Dear Boring Teacher,
Do you know me? I’m the sixteen year-old bedecked in hand-me-down Nikes, baggy jeans that reveal a little too much of my Hanes boxers, and a faded t-shirt that says something borderline rebellious to bolster my cool points but under the radar just enough to avoid trouble in school. My name might be Juan, David, Sebastian, Terrance, Niran, or Abdul. Doesn’t matter. Totally irrelevant. But for the sake of moving forward here, let’s just call me Student X. Heck, I feel like a data entry most days anyway.
Do you know me? I sit in the back left corner of your classroom of thirty-five teenagers. If you look beyond my embarrassing acne and disheveled hair, you’ll surely get a glimpse of my zombie eyes. But don’t mistake them. It’s not that I’m geekin’ on some drug of the week. No. Far from it. In fact, if you knew me, my true character, you would know that I detest those poisons. Nah, the glazed-over trance as evidenced by my eyes is strictly boredom induced. You see, it’s simple. I hate your class.
Do you know me? You may find it hard to believe, but I’m quite the creative talent. Rather secretly, of course. It’s not like I get the chance to show it in your classroom. Bet you didn’t know I have my own studio at home, did you? I’m not trying to tell any lies ‘cause you know the truth is that my studio isn’t much to look at. An old Lowe’s outdoor shed the previous renters used to store their lawnmower and yard gear. Well, you know what I did? I ran some extension cords and lights out to my musical get-a-way. Later on, I scored big on a hoard of cupholders from Mickey D’s and tacked those cheap acoustic pieces all over my studio. With help from my more affluent friends, we added the essentials: a laptop with Mixcraft, a couple of old mics, and whatever else we could squeeze into that tiny shack. Even a couple of guitars. Honestly, you might be surprised by my talent. Not to brag, but I play with figures of speech like Kevin Durant toys with opponents with the orange rock in his hand. No matter how you look at it, we both drop it like it’s hot and create the thunder.
Do you know me? Chances are….no. You see, when my afternoons are filled loading our own YouTube channel with jams written and performed by me and my friends, those dang worksheets you drop on my desk every day don’t inspire me too much. Nope! Probably won’t ever hear me say, “That worksheet really changed my life.” Truthfully speaking, I stare back at those sheets with enough anger and frustration that it’s a darn miracle they don’t spontaneously combust. Be kind of funny if they did catch fire, though. Maybe I’d get a little attention while sparking some interest in the class.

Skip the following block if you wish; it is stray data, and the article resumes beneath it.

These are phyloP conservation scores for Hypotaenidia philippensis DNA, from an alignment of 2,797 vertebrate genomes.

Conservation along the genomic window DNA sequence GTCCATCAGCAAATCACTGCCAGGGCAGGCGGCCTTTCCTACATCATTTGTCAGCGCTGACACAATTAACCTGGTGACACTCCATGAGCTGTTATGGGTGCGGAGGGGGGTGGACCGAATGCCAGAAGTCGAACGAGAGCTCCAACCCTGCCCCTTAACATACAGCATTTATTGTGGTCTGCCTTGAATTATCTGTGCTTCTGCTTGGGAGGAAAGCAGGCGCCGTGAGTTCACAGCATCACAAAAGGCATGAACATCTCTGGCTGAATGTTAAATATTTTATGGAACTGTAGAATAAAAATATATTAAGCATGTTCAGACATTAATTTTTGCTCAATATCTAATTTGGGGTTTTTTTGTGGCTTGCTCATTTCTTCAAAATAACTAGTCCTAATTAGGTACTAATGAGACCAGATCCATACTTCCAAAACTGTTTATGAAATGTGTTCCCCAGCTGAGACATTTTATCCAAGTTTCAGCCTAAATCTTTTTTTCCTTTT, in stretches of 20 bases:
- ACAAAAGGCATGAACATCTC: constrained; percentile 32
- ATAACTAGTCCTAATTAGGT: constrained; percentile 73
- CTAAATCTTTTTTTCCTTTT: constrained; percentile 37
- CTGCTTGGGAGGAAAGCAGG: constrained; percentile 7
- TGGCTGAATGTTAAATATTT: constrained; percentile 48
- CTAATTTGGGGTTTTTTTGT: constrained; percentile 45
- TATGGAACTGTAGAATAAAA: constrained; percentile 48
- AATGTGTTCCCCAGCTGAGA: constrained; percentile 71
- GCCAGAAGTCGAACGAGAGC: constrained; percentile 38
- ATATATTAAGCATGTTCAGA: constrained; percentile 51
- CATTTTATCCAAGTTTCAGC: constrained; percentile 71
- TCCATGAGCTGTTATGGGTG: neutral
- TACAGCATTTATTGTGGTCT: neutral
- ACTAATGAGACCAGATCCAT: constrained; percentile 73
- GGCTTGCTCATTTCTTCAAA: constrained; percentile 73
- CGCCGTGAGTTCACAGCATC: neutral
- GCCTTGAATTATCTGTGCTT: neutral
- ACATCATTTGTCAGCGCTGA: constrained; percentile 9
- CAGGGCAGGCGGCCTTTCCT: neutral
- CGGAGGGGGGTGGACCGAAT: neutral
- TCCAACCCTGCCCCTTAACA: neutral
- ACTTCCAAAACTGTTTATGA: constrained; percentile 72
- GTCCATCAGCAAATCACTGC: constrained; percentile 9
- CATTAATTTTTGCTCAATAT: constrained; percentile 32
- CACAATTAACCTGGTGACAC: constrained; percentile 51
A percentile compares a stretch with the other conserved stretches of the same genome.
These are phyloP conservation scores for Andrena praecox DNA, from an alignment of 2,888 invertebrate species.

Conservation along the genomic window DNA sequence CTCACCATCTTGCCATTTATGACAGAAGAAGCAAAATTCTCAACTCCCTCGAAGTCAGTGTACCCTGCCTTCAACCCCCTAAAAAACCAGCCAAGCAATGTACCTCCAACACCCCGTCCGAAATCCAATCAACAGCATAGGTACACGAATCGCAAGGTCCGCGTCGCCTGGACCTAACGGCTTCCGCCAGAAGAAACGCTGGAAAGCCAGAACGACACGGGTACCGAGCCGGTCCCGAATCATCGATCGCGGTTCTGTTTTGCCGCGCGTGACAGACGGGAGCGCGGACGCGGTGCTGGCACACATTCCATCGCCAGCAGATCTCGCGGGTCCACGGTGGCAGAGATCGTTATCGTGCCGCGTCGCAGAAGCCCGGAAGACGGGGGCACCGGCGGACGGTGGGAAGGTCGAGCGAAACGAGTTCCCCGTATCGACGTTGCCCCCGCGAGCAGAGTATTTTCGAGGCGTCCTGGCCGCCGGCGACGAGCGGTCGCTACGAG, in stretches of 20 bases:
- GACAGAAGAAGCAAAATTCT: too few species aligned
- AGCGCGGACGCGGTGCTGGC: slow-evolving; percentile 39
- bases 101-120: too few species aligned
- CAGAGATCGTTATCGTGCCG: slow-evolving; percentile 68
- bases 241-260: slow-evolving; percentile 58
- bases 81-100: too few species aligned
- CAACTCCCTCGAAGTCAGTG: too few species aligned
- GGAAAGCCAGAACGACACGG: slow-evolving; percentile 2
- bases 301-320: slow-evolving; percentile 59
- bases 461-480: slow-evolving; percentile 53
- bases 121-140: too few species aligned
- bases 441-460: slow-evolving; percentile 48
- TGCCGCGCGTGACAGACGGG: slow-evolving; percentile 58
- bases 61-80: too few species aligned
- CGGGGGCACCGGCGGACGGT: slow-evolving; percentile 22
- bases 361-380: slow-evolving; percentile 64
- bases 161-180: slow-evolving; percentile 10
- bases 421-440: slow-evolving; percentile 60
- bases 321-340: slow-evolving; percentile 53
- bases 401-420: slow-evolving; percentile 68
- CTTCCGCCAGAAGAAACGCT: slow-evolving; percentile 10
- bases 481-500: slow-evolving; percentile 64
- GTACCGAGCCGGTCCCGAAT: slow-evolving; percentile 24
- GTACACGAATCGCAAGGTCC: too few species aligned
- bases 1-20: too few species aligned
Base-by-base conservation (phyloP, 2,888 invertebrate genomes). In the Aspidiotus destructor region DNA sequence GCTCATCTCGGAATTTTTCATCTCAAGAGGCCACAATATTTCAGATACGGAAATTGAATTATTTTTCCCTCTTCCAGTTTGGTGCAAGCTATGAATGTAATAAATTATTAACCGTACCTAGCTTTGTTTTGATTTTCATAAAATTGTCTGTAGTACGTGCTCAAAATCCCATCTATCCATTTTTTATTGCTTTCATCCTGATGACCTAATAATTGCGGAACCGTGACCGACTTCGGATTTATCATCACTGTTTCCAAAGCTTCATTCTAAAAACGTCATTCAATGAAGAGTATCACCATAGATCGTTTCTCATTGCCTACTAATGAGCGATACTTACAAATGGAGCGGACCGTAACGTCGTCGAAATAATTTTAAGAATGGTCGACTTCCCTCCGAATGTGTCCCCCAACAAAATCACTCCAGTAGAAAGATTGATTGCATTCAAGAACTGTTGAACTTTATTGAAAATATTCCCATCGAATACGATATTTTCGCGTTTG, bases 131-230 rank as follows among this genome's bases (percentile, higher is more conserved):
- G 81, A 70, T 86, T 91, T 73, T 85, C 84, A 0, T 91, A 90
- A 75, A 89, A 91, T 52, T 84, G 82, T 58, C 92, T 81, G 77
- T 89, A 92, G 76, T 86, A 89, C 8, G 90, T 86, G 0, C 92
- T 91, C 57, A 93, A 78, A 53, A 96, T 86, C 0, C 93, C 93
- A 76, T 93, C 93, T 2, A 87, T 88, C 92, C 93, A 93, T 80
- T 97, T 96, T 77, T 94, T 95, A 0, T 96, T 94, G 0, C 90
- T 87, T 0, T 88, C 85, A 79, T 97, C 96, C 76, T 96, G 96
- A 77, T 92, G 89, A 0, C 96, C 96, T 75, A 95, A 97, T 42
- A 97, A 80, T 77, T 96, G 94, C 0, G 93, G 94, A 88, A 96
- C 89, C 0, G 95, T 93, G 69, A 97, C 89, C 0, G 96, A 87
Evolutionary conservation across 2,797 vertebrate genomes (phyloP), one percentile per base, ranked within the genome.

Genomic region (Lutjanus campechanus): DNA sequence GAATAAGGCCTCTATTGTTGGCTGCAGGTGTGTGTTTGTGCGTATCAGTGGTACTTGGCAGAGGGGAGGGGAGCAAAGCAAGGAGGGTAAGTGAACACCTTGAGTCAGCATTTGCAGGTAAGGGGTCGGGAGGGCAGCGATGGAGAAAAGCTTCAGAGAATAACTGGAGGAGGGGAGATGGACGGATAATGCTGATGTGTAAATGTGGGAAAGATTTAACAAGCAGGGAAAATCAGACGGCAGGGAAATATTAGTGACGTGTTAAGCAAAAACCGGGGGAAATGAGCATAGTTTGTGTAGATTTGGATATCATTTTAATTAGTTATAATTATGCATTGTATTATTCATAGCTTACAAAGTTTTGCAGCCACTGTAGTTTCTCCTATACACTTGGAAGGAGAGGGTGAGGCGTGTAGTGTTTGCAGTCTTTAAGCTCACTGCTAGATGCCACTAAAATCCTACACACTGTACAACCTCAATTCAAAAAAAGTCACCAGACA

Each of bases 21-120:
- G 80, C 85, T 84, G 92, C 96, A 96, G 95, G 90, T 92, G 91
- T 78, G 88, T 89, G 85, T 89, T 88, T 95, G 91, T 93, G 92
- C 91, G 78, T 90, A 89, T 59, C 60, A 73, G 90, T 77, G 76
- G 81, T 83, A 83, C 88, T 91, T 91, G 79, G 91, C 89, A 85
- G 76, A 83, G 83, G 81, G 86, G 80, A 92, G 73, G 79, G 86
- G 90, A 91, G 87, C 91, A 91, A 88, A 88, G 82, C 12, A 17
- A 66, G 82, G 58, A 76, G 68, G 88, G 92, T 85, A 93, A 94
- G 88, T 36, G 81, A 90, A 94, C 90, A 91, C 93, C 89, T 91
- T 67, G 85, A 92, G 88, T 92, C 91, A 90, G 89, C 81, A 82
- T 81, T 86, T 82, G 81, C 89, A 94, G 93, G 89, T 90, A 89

Do you know me? I don’t think so. Just curious, though. Why can’t we be creative in your class? Why can’t we take the assigned standards, get with some of our peers, and create to show you what we know? Never can tell. We may just blow your mind. Think about it. Wouldn’t it be awesome to sit back with your grading rubrics and listen and watch as your students amaze you with authentic projects that tap into their own personal interests while mastering the learning concepts? It would be like an educational party. You might even hop out of bed the morning of the presentations with a rekindled spirit for teaching. Lord knows, any flash of excitement or energy would be an improvement from your normal lethargic, I-don’t-want-to-be-here-but-I-have-to persona. Just sayin’. If you need any help getting over your self-imposed impediment for allowing students to be creative, just pretend there is a universal standard that reads like this: “Ignited by the opportunity for creative expression and fueled by talent-based, intrinsic motivation, students will relentlessly pursue higher truths and knowledge to create lives replete with challenges, service, integrity, happiness, fulfillment, and success.” We can call this standard TSBR-US1 (“This Should Be Reality-Universal Standard #1). It may not be too common in many classes, but I promise it will go right to the core of all students’ learning spirits.